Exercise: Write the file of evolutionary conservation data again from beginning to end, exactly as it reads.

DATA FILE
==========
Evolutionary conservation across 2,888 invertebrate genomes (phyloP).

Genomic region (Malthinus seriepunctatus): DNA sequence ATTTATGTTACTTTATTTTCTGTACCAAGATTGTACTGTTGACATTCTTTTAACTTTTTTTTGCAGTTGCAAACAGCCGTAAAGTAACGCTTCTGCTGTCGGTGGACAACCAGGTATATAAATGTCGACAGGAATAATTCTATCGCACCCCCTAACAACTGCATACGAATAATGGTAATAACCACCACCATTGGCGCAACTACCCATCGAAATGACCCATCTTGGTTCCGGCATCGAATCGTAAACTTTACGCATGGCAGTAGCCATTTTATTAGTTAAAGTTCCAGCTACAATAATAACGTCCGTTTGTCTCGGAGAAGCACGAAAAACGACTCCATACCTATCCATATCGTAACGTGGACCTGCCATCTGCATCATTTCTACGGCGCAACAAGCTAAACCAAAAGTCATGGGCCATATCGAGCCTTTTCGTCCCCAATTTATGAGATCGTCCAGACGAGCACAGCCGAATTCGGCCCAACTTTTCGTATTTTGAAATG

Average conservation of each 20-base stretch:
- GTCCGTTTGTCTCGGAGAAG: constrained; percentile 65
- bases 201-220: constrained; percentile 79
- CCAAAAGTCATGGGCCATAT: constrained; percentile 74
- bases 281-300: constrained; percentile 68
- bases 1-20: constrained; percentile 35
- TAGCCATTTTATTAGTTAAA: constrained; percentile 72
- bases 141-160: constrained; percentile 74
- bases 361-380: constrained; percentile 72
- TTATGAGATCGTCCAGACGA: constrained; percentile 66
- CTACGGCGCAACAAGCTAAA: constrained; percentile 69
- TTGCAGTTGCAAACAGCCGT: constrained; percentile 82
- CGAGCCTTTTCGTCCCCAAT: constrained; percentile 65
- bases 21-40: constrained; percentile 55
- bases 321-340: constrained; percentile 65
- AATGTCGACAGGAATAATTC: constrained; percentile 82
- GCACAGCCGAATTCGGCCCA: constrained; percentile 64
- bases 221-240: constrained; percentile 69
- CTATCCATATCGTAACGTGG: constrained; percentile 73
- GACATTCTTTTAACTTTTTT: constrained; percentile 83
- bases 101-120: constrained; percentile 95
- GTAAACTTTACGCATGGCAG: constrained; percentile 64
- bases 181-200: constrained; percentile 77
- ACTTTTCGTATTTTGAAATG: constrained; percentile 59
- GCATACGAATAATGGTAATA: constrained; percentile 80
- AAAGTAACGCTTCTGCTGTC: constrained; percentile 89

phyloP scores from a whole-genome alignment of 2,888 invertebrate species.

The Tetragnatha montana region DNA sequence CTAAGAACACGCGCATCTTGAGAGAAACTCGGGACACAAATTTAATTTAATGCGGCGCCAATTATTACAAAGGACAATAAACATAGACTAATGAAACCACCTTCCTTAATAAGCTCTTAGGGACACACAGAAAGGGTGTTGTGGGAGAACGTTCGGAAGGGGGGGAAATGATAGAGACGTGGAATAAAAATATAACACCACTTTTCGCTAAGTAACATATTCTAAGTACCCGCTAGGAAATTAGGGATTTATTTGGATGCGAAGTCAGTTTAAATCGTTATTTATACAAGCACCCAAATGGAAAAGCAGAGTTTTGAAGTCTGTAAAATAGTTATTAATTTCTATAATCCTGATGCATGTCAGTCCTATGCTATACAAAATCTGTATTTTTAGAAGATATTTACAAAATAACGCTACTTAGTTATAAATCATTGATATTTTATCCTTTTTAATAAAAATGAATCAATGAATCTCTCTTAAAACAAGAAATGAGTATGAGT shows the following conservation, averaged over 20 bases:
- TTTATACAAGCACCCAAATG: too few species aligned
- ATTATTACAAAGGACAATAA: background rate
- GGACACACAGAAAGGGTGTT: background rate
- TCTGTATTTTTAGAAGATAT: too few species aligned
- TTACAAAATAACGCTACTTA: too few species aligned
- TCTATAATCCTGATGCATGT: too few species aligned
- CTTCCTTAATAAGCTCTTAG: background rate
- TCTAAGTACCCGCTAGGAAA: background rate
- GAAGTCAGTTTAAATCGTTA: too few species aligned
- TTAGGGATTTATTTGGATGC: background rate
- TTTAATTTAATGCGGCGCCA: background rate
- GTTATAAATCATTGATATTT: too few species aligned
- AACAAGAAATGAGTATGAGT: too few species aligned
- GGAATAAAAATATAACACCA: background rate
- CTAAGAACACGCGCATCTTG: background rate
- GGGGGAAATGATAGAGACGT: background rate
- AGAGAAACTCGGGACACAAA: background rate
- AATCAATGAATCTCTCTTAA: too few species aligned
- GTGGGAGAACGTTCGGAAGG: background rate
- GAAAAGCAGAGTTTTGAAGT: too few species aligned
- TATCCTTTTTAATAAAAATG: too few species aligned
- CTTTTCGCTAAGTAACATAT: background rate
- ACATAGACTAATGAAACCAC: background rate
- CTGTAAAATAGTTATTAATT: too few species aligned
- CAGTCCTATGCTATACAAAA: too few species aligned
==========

Evolutionary conservation across 2,888 invertebrate genomes (phyloP).

Genomic region (Malthinus seriepunctatus): DNA sequence ATTTATGTTACTTTATTTTCTGTACCAAGATTGTACTGTTGACATTCTTTTAACTTTTTTTTGCAGTTGCAAACAGCCGTAAAGTAACGCTTCTGCTGTCGGTGGACAACCAGGTATATAAATGTCGACAGGAATAATTCTATCGCACCCCCTAACAACTGCATACGAATAATGGTAATAACCACCACCATTGGCGCAACTACCCATCGAAATGACCCATCTTGGTTCCGGCATCGAATCGTAAACTTTACGCATGGCAGTAGCCATTTTATTAGTTAAAGTTCCAGCTACAATAATAACGTCCGTTTGTCTCGGAGAAGCACGAAAAACGACTCCATACCTATCCATATCGTAACGTGGACCTGCCATCTGCATCATTTCTACGGCGCAACAAGCTAAACCAAAAGTCATGGGCCATATCGAGCCTTTTCGTCCCCAATTTATGAGATCGTCCAGACGAGCACAGCCGAATTCGGCCCAACTTTTCGTATTTTGAAATG

Average conservation of each 20-base stretch:
- GTCCGTTTGTCTCGGAGAAG: constrained; percentile 65
- bases 201-220: constrained; percentile 79
- CCAAAAGTCATGGGCCATAT: constrained; percentile 74
- bases 281-300: constrained; percentile 68
- bases 1-20: constrained; percentile 35
- TAGCCATTTTATTAGTTAAA: constrained; percentile 72
- bases 141-160: constrained; percentile 74
- bases 361-380: constrained; percentile 72
- TTATGAGATCGTCCAGACGA: constrained; percentile 66
- CTACGGCGCAACAAGCTAAA: constrained; percentile 69
- TTGCAGTTGCAAACAGCCGT: constrained; percentile 82
- CGAGCCTTTTCGTCCCCAAT: constrained; percentile 65
- bases 21-40: constrained; percentile 55
- bases 321-340: constrained; percentile 65
- AATGTCGACAGGAATAATTC: constrained; percentile 82
- GCACAGCCGAATTCGGCCCA: constrained; percentile 64
- bases 221-240: constrained; percentile 69
- CTATCCATATCGTAACGTGG: constrained; percentile 73
- GACATTCTTTTAACTTTTTT: constrained; percentile 83
- bases 101-120: constrained; percentile 95
- GTAAACTTTACGCATGGCAG: constrained; percentile 64
- bases 181-200: constrained; percentile 77
- ACTTTTCGTATTTTGAAATG: constrained; percentile 59
- GCATACGAATAATGGTAATA: constrained; percentile 80
- AAAGTAACGCTTCTGCTGTC: constrained; percentile 89

phyloP scores from a whole-genome alignment of 2,888 invertebrate species.

The Tetragnatha montana region DNA sequence CTAAGAACACGCGCATCTTGAGAGAAACTCGGGACACAAATTTAATTTAATGCGGCGCCAATTATTACAAAGGACAATAAACATAGACTAATGAAACCACCTTCCTTAATAAGCTCTTAGGGACACACAGAAAGGGTGTTGTGGGAGAACGTTCGGAAGGGGGGGAAATGATAGAGACGTGGAATAAAAATATAACACCACTTTTCGCTAAGTAACATATTCTAAGTACCCGCTAGGAAATTAGGGATTTATTTGGATGCGAAGTCAGTTTAAATCGTTATTTATACAAGCACCCAAATGGAAAAGCAGAGTTTTGAAGTCTGTAAAATAGTTATTAATTTCTATAATCCTGATGCATGTCAGTCCTATGCTATACAAAATCTGTATTTTTAGAAGATATTTACAAAATAACGCTACTTAGTTATAAATCATTGATATTTTATCCTTTTTAATAAAAATGAATCAATGAATCTCTCTTAAAACAAGAAATGAGTATGAGT shows the following conservation, averaged over 20 bases:
- TTTATACAAGCACCCAAATG: too few species aligned
- ATTATTACAAAGGACAATAA: background rate
- GGACACACAGAAAGGGTGTT: background rate
- TCTGTATTTTTAGAAGATAT: too few species aligned
- TTACAAAATAACGCTACTTA: too few species aligned
- TCTATAATCCTGATGCATGT: too few species aligned
- CTTCCTTAATAAGCTCTTAG: background rate
- TCTAAGTACCCGCTAGGAAA: background rate
- GAAGTCAGTTTAAATCGTTA: too few species aligned
- TTAGGGATTTATTTGGATGC: background rate
- TTTAATTTAATGCGGCGCCA: background rate
- GTTATAAATCATTGATATTT: too few species aligned
- AACAAGAAATGAGTATGAGT: too few species aligned
- GGAATAAAAATATAACACCA: background rate
- CTAAGAACACGCGCATCTTG: background rate
- GGGGGAAATGATAGAGACGT: background rate
- AGAGAAACTCGGGACACAAA: background rate
- AATCAATGAATCTCTCTTAA: too few species aligned
- GTGGGAGAACGTTCGGAAGG: background rate
- GAAAAGCAGAGTTTTGAAGT: too few species aligned
- TATCCTTTTTAATAAAAATG: too few species aligned
- CTTTTCGCTAAGTAACATAT: background rate
- ACATAGACTAATGAAACCAC: background rate
- CTGTAAAATAGTTATTAATT: too few species aligned
- CAGTCCTATGCTATACAAAA: too few species aligned